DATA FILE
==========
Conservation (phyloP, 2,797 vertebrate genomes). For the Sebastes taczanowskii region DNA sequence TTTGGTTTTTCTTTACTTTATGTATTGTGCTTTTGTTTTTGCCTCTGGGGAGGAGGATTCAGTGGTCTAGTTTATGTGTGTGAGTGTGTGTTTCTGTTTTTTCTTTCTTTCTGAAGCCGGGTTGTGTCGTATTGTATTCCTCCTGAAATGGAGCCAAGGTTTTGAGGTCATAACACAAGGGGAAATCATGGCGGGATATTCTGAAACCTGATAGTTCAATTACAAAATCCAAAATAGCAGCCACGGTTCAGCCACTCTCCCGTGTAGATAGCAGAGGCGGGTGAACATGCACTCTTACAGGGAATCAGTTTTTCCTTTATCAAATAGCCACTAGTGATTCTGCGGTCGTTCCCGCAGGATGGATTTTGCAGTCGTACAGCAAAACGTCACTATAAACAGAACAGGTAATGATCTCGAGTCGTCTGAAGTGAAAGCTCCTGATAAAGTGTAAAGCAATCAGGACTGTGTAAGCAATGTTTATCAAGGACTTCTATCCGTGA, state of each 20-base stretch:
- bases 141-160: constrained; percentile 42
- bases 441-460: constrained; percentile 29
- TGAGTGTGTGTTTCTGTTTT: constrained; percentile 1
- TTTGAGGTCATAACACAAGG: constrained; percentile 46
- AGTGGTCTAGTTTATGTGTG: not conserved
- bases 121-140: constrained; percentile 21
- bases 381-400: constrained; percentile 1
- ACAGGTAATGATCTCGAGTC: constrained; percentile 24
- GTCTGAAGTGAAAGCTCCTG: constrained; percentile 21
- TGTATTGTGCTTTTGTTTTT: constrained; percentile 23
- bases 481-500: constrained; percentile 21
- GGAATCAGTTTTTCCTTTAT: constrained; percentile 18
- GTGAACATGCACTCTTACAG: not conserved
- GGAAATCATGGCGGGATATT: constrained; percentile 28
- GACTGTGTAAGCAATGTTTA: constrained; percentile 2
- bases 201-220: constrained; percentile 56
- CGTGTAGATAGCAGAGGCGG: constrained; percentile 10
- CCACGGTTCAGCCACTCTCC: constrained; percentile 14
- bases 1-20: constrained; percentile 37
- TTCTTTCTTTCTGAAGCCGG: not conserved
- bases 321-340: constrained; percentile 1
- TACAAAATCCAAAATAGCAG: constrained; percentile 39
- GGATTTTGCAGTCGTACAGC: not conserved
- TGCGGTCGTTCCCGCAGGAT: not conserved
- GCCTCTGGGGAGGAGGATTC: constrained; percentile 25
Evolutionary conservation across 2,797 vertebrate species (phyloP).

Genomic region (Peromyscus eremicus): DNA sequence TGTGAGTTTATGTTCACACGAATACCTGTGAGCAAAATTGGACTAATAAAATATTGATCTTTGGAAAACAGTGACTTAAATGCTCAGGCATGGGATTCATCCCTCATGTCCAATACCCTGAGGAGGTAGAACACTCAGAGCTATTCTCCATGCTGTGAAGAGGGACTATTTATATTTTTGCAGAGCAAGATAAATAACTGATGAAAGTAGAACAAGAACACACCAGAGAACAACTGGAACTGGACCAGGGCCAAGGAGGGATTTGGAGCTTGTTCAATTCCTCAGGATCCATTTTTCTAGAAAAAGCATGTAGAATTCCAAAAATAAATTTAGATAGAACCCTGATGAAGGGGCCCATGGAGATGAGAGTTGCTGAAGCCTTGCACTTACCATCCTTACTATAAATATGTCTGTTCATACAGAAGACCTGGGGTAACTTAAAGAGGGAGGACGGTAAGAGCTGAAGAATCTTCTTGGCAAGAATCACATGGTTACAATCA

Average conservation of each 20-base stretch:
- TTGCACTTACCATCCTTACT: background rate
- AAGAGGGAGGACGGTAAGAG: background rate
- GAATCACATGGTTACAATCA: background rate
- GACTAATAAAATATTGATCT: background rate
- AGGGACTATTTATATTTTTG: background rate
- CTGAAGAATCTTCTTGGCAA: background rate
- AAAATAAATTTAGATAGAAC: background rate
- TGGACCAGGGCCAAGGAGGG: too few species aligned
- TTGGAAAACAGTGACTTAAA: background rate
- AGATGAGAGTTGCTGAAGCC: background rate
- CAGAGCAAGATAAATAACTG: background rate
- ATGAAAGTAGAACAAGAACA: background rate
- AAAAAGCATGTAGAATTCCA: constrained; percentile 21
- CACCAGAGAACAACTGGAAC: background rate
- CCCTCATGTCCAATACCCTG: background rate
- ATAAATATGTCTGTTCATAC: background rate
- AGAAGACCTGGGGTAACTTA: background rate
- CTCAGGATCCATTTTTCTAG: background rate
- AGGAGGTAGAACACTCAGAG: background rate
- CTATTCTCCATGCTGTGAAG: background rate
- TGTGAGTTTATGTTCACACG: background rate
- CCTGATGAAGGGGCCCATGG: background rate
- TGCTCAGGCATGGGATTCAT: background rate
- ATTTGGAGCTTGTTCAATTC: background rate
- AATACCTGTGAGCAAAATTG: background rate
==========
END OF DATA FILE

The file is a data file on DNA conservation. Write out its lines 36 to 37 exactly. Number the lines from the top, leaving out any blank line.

- AAAATAAATTTAGATAGAAC: background rate
- TGGACCAGGGCCAAGGAGGG: too few species aligned